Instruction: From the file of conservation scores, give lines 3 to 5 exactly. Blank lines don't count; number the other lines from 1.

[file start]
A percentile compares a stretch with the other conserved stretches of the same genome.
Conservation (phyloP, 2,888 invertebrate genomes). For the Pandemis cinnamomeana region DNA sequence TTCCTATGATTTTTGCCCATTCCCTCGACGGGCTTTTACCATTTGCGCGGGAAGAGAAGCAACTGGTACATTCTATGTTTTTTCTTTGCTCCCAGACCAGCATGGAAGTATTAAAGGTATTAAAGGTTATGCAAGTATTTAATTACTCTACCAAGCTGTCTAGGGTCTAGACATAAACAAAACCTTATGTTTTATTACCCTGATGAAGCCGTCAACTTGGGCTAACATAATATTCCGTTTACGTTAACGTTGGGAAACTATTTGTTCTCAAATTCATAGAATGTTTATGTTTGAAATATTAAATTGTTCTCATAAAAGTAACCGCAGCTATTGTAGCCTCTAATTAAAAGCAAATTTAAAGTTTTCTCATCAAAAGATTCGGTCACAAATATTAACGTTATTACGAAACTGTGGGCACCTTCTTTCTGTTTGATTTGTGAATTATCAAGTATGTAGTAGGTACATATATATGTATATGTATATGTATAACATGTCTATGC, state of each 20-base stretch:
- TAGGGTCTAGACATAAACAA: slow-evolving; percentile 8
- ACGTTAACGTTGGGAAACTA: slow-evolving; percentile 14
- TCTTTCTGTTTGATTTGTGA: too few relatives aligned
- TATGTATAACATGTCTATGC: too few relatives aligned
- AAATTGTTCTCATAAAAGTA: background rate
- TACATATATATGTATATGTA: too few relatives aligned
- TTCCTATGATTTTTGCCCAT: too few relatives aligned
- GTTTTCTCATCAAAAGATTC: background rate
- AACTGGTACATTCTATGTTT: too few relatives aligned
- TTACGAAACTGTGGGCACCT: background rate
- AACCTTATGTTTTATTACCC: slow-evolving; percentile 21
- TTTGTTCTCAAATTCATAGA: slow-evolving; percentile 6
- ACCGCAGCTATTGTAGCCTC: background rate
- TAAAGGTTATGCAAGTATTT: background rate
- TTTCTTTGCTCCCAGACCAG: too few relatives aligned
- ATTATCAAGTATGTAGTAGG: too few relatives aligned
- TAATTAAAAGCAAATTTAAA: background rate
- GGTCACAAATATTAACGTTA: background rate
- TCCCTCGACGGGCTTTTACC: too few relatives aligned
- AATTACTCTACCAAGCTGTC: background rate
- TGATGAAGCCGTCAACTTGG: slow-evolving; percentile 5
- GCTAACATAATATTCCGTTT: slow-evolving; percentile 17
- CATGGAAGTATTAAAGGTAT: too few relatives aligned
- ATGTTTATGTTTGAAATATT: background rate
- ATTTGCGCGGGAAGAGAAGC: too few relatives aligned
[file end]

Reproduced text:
- TAGGGTCTAGACATAAACAA: slow-evolving; percentile 8
- ACGTTAACGTTGGGAAACTA: slow-evolving; percentile 14
- TCTTTCTGTTTGATTTGTGA: too few relatives aligned